Thursday, May 13, 2010

Mr. Ree! Board Game

At an outdoor antique show this past weekend, I found a vintage board game that has long been on my wish list: Mr. Ree! The Fireside Detective Game, made by Selchow & Righter in 1957. There are earlier versions dating to the 1930s, but any edition of the game is fairly hard to find, so I was delighted with this one.

Mr. Ree is very similar to Clue, the classic, and better-known, detective game. In fact, I would be surprised if there weren't lawsuits between the two companies somewhere in its past. The game board, a diagrammed house, is virtually identical, and the contents include a cast of characters, cards, and miniature metal weapons.

The actual gameplay is strikingly different from Clue's, though, and rather complicated. I got a headache just reading the instructions. The plot, however, is wonderful, the stuff of many a 1930s high society murder mystery film, and worth quoting in full from the directions:

"The Plot Thus Far" (READ ALOUD) In a red brick dwelling lives AUNT CORA, a wealthy spinster and her orphaned NIECE RHODA who is her heir. Aunt Cora is anxious that Rhoda marry a man of means but Rhoda is madly in love with GEORGE, a struggling young artist. A house party is in progress. Contrary to Aunt Cora's warnings, George has accepted Rhoda's invitation to the house party for he returns her love.
Also visiting at the house is the handsome but unscrupulous MR. PERRIN who aspires to marry Rhoda for her money, despite the fact that he is engaged to MISS LEE. Miss Lee noting that Perrin has gained favor with Aunt Cora becomes intensely jealous of his attentions to Rhoda.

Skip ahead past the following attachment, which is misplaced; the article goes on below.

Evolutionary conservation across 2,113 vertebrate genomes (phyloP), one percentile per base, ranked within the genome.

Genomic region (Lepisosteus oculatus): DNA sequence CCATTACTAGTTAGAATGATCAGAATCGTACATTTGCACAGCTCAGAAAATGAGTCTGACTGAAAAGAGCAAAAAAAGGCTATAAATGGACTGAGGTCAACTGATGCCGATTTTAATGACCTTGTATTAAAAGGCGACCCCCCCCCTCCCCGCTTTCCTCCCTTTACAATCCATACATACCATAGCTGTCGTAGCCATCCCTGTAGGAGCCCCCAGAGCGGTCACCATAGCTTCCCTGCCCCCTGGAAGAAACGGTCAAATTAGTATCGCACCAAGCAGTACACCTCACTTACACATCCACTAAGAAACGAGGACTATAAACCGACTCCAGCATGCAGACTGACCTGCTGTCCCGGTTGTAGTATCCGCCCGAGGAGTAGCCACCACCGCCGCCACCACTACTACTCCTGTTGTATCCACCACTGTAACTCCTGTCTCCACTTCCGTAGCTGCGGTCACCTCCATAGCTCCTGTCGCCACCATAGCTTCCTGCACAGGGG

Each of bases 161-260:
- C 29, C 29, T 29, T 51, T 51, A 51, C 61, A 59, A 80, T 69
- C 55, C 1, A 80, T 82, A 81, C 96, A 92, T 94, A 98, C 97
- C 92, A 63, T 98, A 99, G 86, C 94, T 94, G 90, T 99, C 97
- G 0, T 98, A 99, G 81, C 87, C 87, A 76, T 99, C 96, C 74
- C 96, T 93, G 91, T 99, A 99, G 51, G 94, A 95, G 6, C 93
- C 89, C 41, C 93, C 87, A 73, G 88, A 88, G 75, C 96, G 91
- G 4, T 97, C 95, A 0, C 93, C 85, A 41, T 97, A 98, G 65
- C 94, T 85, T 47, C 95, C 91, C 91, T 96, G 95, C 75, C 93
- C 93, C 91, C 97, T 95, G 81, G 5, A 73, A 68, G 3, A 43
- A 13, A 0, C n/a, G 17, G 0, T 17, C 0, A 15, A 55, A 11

To make matters worse, the household is attended by BUTLER HIGGINS, an ex-convict and MAID BEATRICE, a faithful servant, though slightly unbalanced.
The local police force, having received information of the Butler's past, decides to keep a watchful eye on Aunt Cora's household and has sent MR. REE, a famous detective, to patrol the property. From this point on, the plot develops,leading up to the "MURDER" which is eventually committed."

 Mr. Ree's most endearing features, making up a major part of its appeal, are its unique 3 dimensional characters. Represented in Clue by simple wooden or plastic colored pawns, Mr. Ree's participants are fully realized individuals, standing on bases that actually open to hold tiny weapons, including an itty bitty bottle of poison. The game's resolution involves Mr. Ree, the detective, discovering which characters are hiding the weapons, and whom they have killed with which implement.


  1. Wonderful! I've been searching for any images of the 1950's edition for ages and the quality of yours is fantastic!
    The edition you have kind of conflicts with my memory, because I kind of remember the character pieces being multi-colored. ("Rhoda" was a dark blue, and "Mr. Perrin" was green, etc.)
    I also vaguely remember cards that you passed around as "dummies" and they were labeled "Refreshments" and pictured bowls of fruit and such. Like you said about the rules, things like that perplexed my brother and me to no end!
    Thanks much for the tug at the memory!

  2. Thank you, glad I could help! I've got the refreshment and other cards, too: somehow I left them out of these pictures. I can add them if you'd like to see them.

  3. My MR.REE game came with individual cardboard TUBES each labeled with the characters name. The tubes had a removable top allowing insertion of more than one "weapon"